Training for the half -marathon worked like meditation, clearing her head, building her muscles and increasing her endurance, so she could be strong for Nate. One step at a time.
After 11 months of treatment, in March 2018, the family returned home to Singapore. Nate’s hair grew back. His long eyelashes, too. He started a new school. He celebrated his birthday with a Mario Brothers-themed party.
Life for the family took on its regular routines of school, swimming in the pool and family dinners. Then, in July of that year, Nate began stumbling and slurring his words.
Sam suspected seizures, but Nate’s scans were clear. While hospitalized for observation in August 2018, Nate had a massive stroke.
“Like a flick of a switch, everything changed,” Sam said. Again.
The stroke, caused by an infection particularly dangerous for people with weakened immune systems, damaged 60 percent of Nate’s brain, leaving him unable to talk or move.
For Sam and Jonathan, it was unbelievable. They didn’t lose Nate to cancer. He is cancer-free, still part of a clinical trial and monitored by doctors at St. Jude in conjunction with his doctors in Singapore.
“We always thought the cancer was going to be the hardest journey for us,” Sam said. This is harder.
Nate needs round-the-clock care, with two nurses working in shifts. He uses a wheelchair and standing frame. If Sam asks a yes-or-no question, gives him time to process, and pays close attention, she can detect a response.
“He’s definitely still in there,” Sam said. “The fighter he was still is in there.”
Sam and Jonathan grieved for the child Nate was before and embraced who he is now. They still practice what they learned at St. Jude, cherishing every moment, and finding things every day for which they are thankful.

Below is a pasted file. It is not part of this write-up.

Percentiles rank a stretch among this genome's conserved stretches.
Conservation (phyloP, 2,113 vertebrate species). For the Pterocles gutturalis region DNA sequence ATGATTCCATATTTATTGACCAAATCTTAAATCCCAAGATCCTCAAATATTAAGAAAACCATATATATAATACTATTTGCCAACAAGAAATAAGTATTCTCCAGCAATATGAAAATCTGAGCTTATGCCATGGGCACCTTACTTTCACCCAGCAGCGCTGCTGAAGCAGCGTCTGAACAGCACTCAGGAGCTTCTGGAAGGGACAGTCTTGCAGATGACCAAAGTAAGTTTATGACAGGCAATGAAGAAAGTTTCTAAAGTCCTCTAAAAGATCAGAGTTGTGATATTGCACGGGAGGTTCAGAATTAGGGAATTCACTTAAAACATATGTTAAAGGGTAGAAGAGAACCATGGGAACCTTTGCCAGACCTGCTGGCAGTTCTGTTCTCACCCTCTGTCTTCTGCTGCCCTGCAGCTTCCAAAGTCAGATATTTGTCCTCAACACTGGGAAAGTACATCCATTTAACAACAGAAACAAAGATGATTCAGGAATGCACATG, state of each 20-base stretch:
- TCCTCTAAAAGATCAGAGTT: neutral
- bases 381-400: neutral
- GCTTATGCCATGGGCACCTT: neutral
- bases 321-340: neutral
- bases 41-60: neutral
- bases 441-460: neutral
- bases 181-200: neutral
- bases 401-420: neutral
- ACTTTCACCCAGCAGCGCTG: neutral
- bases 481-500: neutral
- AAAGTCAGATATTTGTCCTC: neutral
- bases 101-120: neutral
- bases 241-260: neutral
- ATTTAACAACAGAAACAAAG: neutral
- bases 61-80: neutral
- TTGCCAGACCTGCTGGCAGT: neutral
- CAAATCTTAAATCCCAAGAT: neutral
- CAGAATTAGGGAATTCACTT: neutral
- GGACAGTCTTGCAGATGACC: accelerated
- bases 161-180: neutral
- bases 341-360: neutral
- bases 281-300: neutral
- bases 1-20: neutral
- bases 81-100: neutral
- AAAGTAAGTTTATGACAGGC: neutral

“Nate is a lot to live up to,” Sam said. “I look at him every day, and I think he is the bravest human being I know.” So, she has to be brave, too.
As Sam and Syaz pushed toward the summit of Mountain Kilimanjaro, what Sam learned at St. Jude kept her focused. One rock at a time.
“Had I climbed this mountain before St. Jude, I would have just been fixated on the end,” Sam said. She’d have missed things to be thankful for. The clear skies. The beauty of the terrain. Time with Syaz.
Finally, a sign made of wooden planks came into view. “Congratulations,” it read. "You are now at Uhuru Peak, Tanzania, 5895m/19341ft."
Sam burst into tears, thankful to have made it.
She recorded a video message for her supporters who donated more than $9,000 to St. Jude.
“Hey, guys, so I made it to the sky of Africa, and you can see behind me the beautiful, picturesque views,” she said breathlessly. “It’s absolutely stunning. And it’s the only time in my life that I think I’m using ‘breathtaking’ non-ironically.”
Climbing Mount Kilimanjaro had been her dream since she was pregnant with Nate.
“It’s been really special to be able to do this and also take him with me spiritually on this journey since he’ll never be able to get to do this, and it’s definitely something he would have got a kick out of,” Sam said.
“The reason we’ve done this, the reason we’ve used this as an opportunity to raise funds for St. Jude is because research hospitals like St. Jude ensure that other children get to have their bucket dreams and their wishes come true.”
That’s something to be thankful for. One child at a time.